A lot of people ask me about Alaska. Yes, Fairbanks in the summer is pretty much daylight all the time. At the spring and fall equinoxes, 12 hours between sunrise and sundown. In December, the sun might peek above the horizon long enough to give you a few hours of dusk. Here’s some information on that. This photo shows the path of the sun right on the Arctic Circle on June 21.
The coldest it ever got where I was (Tok, Alaska) was -78°F one night. We went outside to push a car into the garage in the morning at -73°, so -73° was the coldest I have ever been outside. We were actually checking the temperature all night hoping it would dip into the -80’s, but it never did. The coldest I ever actually spent the night outside was somewhere south of -50°F, during an Arctic survival exercise. I didn’t sleep well. And no, those are not wind chill temperatures.
That usually covers the initial round of questions.
My father was a B-25 pilot in World War II. After the war, he did several interesting things, two of which involved the far north. He spent a few months on the Arctic ice pack, and subsequently worked at the Ballistic Missile Early Warning System (BMEWS) station in Thule, Greenland. He must have managed to really piss somebody off at some point to get those duty assignments! Anyway, after his retirement, he landed a civilian job working for defense contractor RCA at the sister BMEWS site in Clear, Alaska.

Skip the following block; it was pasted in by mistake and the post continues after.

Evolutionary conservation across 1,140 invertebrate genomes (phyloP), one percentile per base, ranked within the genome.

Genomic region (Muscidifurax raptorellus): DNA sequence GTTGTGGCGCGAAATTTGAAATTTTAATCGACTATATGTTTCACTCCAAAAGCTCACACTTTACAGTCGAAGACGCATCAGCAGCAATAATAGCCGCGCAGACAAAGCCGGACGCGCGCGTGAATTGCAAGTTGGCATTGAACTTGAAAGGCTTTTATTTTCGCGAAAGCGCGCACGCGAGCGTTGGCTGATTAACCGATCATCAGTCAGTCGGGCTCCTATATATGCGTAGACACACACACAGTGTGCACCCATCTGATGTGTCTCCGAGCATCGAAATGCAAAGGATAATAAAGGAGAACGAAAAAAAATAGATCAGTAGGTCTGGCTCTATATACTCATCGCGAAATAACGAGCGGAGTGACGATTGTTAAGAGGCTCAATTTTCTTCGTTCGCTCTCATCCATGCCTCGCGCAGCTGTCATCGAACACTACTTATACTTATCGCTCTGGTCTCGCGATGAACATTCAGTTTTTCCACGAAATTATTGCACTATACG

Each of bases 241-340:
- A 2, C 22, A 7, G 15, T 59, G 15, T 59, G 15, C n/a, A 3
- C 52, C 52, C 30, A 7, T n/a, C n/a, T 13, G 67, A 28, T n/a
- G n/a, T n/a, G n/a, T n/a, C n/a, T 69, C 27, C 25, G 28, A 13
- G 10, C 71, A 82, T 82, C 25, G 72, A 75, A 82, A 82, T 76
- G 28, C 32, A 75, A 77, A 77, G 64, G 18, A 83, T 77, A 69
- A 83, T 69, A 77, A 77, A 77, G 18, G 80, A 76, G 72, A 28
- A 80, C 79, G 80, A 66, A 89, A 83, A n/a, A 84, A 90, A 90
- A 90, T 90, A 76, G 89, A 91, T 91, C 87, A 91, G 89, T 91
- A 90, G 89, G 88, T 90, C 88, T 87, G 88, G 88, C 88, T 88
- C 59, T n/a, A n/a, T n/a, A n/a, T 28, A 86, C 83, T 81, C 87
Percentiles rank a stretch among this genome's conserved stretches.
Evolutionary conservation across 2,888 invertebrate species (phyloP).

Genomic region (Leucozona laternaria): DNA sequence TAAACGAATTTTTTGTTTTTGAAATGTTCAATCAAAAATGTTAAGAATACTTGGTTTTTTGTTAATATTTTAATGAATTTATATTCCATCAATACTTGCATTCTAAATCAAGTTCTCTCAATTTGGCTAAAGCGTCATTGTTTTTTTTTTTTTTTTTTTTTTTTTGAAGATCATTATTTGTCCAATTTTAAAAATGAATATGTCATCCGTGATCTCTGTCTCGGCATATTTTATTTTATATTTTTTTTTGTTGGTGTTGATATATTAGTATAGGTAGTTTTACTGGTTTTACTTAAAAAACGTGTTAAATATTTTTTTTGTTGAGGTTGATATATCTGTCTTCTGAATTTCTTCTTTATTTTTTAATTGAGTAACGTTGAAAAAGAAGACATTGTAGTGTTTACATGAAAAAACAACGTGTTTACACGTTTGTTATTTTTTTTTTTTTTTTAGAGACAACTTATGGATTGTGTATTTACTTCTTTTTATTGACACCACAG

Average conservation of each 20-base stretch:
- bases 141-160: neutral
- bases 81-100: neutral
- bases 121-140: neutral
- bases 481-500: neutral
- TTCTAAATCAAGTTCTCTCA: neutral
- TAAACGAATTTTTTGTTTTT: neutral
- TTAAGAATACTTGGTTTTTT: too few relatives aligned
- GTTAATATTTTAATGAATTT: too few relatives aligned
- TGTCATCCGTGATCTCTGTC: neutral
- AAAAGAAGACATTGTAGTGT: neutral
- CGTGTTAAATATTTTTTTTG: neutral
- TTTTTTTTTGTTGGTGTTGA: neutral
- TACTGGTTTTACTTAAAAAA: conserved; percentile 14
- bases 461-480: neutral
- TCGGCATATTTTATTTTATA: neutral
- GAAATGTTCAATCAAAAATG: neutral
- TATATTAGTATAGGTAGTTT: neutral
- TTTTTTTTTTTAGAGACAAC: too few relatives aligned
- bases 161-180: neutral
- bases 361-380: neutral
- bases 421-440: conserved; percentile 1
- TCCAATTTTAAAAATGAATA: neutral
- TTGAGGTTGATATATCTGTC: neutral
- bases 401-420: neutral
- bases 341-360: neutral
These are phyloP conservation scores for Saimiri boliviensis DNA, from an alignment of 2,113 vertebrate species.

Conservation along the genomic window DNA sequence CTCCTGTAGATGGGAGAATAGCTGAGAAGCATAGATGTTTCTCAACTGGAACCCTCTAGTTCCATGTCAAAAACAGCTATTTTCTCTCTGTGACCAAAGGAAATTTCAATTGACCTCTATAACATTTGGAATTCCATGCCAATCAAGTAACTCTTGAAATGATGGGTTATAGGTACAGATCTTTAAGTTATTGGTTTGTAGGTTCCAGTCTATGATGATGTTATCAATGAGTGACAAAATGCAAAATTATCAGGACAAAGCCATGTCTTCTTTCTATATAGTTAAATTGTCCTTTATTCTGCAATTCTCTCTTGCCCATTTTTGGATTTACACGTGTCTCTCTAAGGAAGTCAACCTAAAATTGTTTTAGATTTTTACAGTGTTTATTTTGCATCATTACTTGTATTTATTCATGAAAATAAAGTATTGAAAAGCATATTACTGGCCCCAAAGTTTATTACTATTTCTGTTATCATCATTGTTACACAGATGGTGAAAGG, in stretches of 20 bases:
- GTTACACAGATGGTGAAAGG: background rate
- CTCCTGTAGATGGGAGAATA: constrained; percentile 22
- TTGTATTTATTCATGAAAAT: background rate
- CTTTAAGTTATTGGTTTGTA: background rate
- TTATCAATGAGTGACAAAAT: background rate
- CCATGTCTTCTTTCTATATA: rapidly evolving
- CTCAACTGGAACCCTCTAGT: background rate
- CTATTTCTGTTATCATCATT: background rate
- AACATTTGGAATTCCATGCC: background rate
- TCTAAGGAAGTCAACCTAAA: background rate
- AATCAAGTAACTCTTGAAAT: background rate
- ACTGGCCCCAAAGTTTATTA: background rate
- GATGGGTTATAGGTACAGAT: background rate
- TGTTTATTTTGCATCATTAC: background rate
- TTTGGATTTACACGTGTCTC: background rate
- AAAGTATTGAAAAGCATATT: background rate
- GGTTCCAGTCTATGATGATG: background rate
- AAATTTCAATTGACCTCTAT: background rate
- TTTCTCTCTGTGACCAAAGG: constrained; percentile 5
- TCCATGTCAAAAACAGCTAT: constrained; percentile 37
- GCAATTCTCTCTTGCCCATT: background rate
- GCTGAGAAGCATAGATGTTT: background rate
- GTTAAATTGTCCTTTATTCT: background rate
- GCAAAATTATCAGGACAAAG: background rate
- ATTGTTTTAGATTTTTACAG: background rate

This entailed driving his family from his last post at Eglin AFB, Florida, to Fairbanks, Alaska, by way of Philadelphia, shortly after Alaska became a state. It was a very long drive for a family of six in a Ford Falcon Ranchero station wagon pulling a heavy trailer over thousands upon thousands of miles of unpaved roads. I remember two things when we got to Fairbanks. The first was coming around the curve into town was a sign that said “Bob’s Body Works”, to which my mother said, “Well, I suppose Mrs. Bob appreciates that!”
We then drove through straight through town on Cushman Street (the main drag). After passing through town we crossed the Chena River and my older sister asked, “So, where’s Fairbanks?”
And that’s pretty much where I grew up. I went to school at Denali Elementary, Old Main (except we didn’t call it “old” at the time!), and Lathrop H.S., and then on to the University of Alaska, Fairbanks, where I studied music performance (trumpet).
After the BMEWS gig, my father got into the bar/restaurant business. He played organ and piano bar, and was known as Captain Frank Anthony. He actually was a captain, and Anthony was his middle name. Apparently he thought it was easier to pronounce or something. Anyway, he got a lease on one of the old riverboats that had a liquor license. It was called the Riviera Boatel, which we shortened to the Boatel. I lived on the boat (the window to my room was behind the lifeboat in the picture) for several years. The boat burned in 1972, and left nothing but a hole in the ground. The liquor license was still good, though, and somebody built a small cinderblock building with no windows and opened up for business, still under the name “Boatel”. Depending on who I’m talking to, I either grew up on a riverboat in Alaska, or I grew up in a bar. Either way, it was different. Very interesting, though!